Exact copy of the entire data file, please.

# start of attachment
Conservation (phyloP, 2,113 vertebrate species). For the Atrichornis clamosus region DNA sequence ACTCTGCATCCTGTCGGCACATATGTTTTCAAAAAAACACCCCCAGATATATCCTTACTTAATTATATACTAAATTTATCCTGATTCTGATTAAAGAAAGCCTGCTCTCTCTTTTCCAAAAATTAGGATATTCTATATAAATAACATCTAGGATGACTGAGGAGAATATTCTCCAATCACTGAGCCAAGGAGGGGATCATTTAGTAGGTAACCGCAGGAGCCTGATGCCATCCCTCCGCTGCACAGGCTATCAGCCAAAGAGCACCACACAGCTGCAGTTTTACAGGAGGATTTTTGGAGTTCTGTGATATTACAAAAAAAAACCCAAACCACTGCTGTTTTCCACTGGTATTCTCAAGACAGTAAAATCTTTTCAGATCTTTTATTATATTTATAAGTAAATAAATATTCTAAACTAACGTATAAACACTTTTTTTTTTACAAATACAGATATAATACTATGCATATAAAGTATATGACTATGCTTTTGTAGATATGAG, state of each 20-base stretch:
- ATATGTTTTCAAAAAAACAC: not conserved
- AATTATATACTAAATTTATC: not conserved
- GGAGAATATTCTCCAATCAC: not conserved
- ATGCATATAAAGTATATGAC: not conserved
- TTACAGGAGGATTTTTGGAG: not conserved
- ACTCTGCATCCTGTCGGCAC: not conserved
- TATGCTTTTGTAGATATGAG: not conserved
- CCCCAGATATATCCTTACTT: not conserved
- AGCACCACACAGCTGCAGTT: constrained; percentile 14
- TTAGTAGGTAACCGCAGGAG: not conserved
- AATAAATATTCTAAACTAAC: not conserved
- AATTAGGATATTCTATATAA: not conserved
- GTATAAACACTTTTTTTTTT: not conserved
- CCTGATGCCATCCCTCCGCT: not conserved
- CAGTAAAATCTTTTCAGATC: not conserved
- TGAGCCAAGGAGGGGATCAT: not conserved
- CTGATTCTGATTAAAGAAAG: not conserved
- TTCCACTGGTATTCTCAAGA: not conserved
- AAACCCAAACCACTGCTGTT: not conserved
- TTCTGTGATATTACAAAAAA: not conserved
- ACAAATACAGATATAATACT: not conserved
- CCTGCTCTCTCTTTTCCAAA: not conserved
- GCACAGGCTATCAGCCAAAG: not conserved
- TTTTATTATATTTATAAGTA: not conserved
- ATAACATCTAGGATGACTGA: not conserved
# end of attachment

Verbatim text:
Conservation (phyloP, 2,113 vertebrate species). For the Atrichornis clamosus region DNA sequence ACTCTGCATCCTGTCGGCACATATGTTTTCAAAAAAACACCCCCAGATATATCCTTACTTAATTATATACTAAATTTATCCTGATTCTGATTAAAGAAAGCCTGCTCTCTCTTTTCCAAAAATTAGGATATTCTATATAAATAACATCTAGGATGACTGAGGAGAATATTCTCCAATCACTGAGCCAAGGAGGGGATCATTTAGTAGGTAACCGCAGGAGCCTGATGCCATCCCTCCGCTGCACAGGCTATCAGCCAAAGAGCACCACACAGCTGCAGTTTTACAGGAGGATTTTTGGAGTTCTGTGATATTACAAAAAAAAACCCAAACCACTGCTGTTTTCCACTGGTATTCTCAAGACAGTAAAATCTTTTCAGATCTTTTATTATATTTATAAGTAAATAAATATTCTAAACTAACGTATAAACACTTTTTTTTTTACAAATACAGATATAATACTATGCATATAAAGTATATGACTATGCTTTTGTAGATATGAG, state of each 20-base stretch:
- ATATGTTTTCAAAAAAACAC: not conserved
- AATTATATACTAAATTTATC: not conserved
- GGAGAATATTCTCCAATCAC: not conserved
- ATGCATATAAAGTATATGAC: not conserved
- TTACAGGAGGATTTTTGGAG: not conserved
- ACTCTGCATCCTGTCGGCAC: not conserved
- TATGCTTTTGTAGATATGAG: not conserved
- CCCCAGATATATCCTTACTT: not conserved
- AGCACCACACAGCTGCAGTT: constrained; percentile 14
- TTAGTAGGTAACCGCAGGAG: not conserved
- AATAAATATTCTAAACTAAC: not conserved
- AATTAGGATATTCTATATAA: not conserved
- GTATAAACACTTTTTTTTTT: not conserved
- CCTGATGCCATCCCTCCGCT: not conserved
- CAGTAAAATCTTTTCAGATC: not conserved
- TGAGCCAAGGAGGGGATCAT: not conserved
- CTGATTCTGATTAAAGAAAG: not conserved
- TTCCACTGGTATTCTCAAGA: not conserved
- AAACCCAAACCACTGCTGTT: not conserved
- TTCTGTGATATTACAAAAAA: not conserved
- ACAAATACAGATATAATACT: not conserved
- CCTGCTCTCTCTTTTCCAAA: not conserved
- GCACAGGCTATCAGCCAAAG: not conserved
- TTTTATTATATTTATAAGTA: not conserved
- ATAACATCTAGGATGACTGA: not conserved